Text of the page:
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[greenyes] Global Warming - The Hockey Stick & The Risks of Overstatement
WALL STREET JOURNAL

February 14, 2005


Global Warring
In Climate Debate, The 'Hockey Stick' Leads to a Face-Off Nonscientist 
Assails a Graph Environmentalists Use, And He Gets a Hearing Defenders Call 
Attack Political
By ANTONIO REGALADO
Staff Reporter of THE WALL STREET JOURNAL

One of the pillars of the case for man-made global warming is a graph 
nicknamed the hockey stick. It's a reconstruction of temperatures over the 
past 1,000 years based on records captured in tree rings, corals and other 
markers. The stick's shaft shows temperatures oscillating slightly over the 
ages. Then comes the blade: The mercury swings sharply upward in the 20th 
century.

The eye-catching image has had a big impact. Since it was published four 
years ago in a United Nations report, hundreds of environmentalists, 
scientists and policy makers have used the hockey stick in presentations and 
brochures to make the case that human activity in the industrial era is 
causing dangerous global warming.

But is the hockey stick true?

According to a semiretired Toronto minerals consultant, it's not. After 
spending two years and about $5,000 of his own money trying to double-check 
the influential graphic, Stephen McIntyre says he has found significant 
oversights and errors. He claims its lead author, climatologist Michael Mann 
of the University of Virginia, and colleagues used flawed methods that yield 
meaningless results.

Dr. Mann vigorously disagrees. On a Web site launched with the help of an 
environmental group (www.realclimate.org1), he has sought to debunk the 
debunking, and counter what he calls a campaign by fossil-fuel interests to 
discredit his work. "It's a battle of truth versus disinformation," he says.

But some other scientists are now paying attention to Mr. McIntyre. Although 
a scientific outsider, the 57-year-old has forced Dr. Mann to publish a 
minor correction. Now a critique by Mr. McIntyre and an ally is being 
published in a respected scientific journal. Some mainstream scientists who 
harbored doubts about the hockey stick say its comeuppance is overdue.

The clash has grown into an all-out battle involving dueling Web logs 
(www.climateaudit.org2), a powerful senator and a score of other scientists. 
Mr. McIntyre's new paper is circulating inside energy companies and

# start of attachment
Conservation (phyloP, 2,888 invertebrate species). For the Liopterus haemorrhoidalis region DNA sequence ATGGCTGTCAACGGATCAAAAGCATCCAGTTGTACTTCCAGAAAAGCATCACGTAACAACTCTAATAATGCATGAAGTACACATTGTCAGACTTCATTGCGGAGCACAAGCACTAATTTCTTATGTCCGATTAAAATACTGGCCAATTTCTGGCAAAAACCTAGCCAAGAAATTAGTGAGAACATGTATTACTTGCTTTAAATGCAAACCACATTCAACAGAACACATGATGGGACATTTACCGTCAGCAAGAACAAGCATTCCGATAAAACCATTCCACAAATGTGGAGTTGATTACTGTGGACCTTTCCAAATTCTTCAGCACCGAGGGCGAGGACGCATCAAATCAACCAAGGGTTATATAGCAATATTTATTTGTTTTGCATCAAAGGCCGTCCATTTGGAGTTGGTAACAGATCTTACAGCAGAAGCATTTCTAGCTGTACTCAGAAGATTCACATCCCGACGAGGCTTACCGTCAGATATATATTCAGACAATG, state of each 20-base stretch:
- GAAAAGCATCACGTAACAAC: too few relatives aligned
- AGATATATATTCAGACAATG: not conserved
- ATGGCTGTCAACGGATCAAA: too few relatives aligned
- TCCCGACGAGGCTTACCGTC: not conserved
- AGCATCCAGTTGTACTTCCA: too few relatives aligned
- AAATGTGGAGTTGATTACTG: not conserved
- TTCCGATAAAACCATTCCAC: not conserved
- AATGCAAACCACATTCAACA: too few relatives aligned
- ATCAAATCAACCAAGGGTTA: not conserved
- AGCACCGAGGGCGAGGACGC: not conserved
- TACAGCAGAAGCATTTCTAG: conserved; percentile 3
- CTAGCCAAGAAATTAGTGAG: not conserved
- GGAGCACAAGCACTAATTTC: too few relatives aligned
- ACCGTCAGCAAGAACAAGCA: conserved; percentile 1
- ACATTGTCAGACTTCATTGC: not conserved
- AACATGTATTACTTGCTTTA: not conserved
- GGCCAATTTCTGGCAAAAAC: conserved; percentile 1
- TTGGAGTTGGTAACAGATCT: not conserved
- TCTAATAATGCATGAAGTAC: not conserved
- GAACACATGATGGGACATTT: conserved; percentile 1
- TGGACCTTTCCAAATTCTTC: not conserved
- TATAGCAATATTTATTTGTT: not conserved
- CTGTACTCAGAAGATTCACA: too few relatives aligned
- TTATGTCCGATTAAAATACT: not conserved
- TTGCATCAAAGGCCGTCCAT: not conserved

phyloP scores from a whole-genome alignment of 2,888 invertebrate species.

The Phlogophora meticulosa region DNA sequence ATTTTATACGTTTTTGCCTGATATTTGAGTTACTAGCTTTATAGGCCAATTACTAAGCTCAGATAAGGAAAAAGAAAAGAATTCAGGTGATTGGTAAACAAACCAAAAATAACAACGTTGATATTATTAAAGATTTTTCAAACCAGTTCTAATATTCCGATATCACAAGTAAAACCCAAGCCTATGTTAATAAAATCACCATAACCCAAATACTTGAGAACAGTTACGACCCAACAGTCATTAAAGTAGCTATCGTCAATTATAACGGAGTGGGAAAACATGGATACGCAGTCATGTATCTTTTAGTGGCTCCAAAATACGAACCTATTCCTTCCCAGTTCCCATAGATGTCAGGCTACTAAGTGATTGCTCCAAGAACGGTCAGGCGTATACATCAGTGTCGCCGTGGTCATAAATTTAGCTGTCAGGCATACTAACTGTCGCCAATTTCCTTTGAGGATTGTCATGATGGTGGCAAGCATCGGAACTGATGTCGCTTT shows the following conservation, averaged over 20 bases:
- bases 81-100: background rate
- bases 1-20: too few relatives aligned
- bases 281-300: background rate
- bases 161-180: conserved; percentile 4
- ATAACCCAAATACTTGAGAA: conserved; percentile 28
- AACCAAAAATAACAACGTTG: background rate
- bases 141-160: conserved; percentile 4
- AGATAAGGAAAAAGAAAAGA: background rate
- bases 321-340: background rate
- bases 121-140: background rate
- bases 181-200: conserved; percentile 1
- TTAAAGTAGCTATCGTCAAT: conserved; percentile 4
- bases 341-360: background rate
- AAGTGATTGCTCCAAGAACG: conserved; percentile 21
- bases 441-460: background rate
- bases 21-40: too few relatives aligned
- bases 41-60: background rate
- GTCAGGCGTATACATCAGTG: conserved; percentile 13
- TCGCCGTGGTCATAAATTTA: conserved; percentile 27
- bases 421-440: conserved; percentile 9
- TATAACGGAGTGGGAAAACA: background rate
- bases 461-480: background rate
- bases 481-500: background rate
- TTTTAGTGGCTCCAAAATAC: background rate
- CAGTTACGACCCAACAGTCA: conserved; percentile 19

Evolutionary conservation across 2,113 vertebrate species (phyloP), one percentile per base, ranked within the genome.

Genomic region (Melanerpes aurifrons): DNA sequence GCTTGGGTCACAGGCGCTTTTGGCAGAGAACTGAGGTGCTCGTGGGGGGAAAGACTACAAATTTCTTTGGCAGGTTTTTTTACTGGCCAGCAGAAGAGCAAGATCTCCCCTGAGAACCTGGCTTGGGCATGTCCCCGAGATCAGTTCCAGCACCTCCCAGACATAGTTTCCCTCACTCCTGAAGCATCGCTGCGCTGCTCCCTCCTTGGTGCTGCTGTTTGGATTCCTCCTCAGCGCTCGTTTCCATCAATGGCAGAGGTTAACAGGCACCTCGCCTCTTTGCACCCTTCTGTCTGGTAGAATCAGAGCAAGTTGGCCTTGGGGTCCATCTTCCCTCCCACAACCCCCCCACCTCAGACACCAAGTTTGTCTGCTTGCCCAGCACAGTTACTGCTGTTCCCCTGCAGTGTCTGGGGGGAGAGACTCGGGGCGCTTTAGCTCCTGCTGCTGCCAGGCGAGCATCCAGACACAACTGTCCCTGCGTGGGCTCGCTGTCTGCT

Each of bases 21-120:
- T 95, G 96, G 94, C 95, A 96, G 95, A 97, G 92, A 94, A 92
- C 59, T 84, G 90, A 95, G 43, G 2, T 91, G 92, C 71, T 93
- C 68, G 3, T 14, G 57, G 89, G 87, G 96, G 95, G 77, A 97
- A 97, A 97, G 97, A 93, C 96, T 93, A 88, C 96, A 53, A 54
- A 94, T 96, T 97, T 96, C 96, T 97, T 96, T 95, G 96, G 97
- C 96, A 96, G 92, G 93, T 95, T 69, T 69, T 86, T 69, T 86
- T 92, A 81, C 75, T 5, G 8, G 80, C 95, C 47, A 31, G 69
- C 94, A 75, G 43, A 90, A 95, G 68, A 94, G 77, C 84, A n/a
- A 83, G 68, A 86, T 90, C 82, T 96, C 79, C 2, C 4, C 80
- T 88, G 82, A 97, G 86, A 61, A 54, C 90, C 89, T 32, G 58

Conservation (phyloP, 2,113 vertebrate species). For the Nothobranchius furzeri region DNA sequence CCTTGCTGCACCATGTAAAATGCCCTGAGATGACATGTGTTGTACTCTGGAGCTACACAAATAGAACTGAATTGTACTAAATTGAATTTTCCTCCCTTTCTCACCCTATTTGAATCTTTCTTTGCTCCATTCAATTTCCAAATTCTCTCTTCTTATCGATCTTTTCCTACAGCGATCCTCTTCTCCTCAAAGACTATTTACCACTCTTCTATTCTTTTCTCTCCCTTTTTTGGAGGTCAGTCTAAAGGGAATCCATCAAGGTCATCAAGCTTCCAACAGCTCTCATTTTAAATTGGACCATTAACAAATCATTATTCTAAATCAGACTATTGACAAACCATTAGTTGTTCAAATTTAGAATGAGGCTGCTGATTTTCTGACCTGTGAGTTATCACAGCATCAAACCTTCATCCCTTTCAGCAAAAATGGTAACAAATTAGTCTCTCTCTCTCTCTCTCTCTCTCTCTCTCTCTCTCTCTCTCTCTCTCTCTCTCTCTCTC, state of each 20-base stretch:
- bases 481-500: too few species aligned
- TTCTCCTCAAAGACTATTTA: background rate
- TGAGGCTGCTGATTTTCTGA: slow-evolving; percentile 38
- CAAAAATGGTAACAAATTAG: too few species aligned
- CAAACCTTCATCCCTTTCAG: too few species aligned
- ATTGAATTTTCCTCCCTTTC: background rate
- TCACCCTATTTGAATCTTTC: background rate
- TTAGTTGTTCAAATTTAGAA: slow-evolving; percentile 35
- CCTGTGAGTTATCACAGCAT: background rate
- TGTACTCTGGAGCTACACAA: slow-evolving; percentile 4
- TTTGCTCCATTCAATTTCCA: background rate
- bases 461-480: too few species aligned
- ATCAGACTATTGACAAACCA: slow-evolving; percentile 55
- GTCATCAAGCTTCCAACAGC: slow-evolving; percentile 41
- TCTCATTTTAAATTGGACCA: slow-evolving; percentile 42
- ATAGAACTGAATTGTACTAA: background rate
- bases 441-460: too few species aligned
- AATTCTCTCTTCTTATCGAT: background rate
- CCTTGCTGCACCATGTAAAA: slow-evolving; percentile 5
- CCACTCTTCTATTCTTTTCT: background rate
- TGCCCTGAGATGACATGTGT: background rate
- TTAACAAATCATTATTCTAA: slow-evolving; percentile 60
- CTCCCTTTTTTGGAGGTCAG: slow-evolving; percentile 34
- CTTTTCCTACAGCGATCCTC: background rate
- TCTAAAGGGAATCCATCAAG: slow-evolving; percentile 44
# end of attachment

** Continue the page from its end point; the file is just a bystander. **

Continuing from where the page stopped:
government agencies. Canada's environment ministry has ordered a review.

Mr. McIntyre's critique isn't going to settle the broader global-warming 
debate. Indeed, he takes no strong position on whether fossil-fuel use is 
heating the planet or, if so, how to cope. He just says he has found a flaw 
in a main leg supporting the global-warming consensus, the consensus that 
led to an international initiative taking effect this week: Kyoto.

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The problem, says Mr. McIntyre, is that Dr. Mann's mathematical technique in 
drawing the graph is prone to generating hockey-stick shapes even when 
applied to random data. Therefore, he argues, it proves nothing.

Statistician Francis Zwiers of Environment Canada, a government agency, says 
he now agrees that Dr. Mann's statistical method "preferentially produces 
hockey sticks when there are none in the data." Dr. Zwiers, chief of the 
Canadian agency's Center for Climate Modeling and Analysis, says he hasn't 
had time to study Dr. Mann's rebuttals in detail and can't say who is right.
Dr. Mann, while agreeing that his mathematical method tends to find 
hockey-stick shapes, says this doesn't mean its results in this case are 
wrong. Indeed, Dr. Mann says he can create the same shape from the climate 
data using completely different math techniques.

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Some scientists believe the debate has little bearing on the broad case for 
man-made warming. That's because, they say, other studies of past 
temperatures also indicate that the late 20th century was unusually warm. 
Recent temperature increases also square with the known effects of 
greenhouse gases. "The main punch line still appears in many other studies," 
says Jonathan Overpeck, a climate specialist at the University of Arizona. 
He shares some other scientists' concern that critics have unfairly singled 
out Dr. Mann's work. A variety of critics appear to be "on some kind of 
witch hunt," Dr. Overpeck says.
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Now the IPCC is preparing a new global warming report, due in 2007, and 
charges of exaggeration are again flying. A U.S. hurricane researcher, Chris 
Landsea, quit the U.N. body last month after an IPCC senior author, Kevin 
Trenberth, said storms could get worse because of global warming. Dr. 
Landsea called that idea unsupported by data and said the IPCC was 
"motivated by pre-conceived agendas." Dr. Trenberth, defending his analysis, 
said his critic is the one "politicizing" the science.
As the IPCC revisits the warming issue -- and the hockey stick -- it is 
taking account of all views, including Mr. McIntyre's, say the group's 
leaders.
Mr. McIntyre says he intends to continue his audit of climate science and 
has demanded that other researchers send him details of their work. He isn't 
satisfied with the responses so far. "When I ask them for additional data, 
you can imagine how cooperative they are," he says.
_________________________
Peter Anderson, President
RECYCLEWORLDS CONSULTING
4513 Vernon Blvd. Suite 15
Madison, WI 53705-4964
Ph: (608) 231-1100
Fax: (608) 233-0011
Cell: (608) 698-1314
eMail: anderson@no.address
web: www.recycleworlds.net

 



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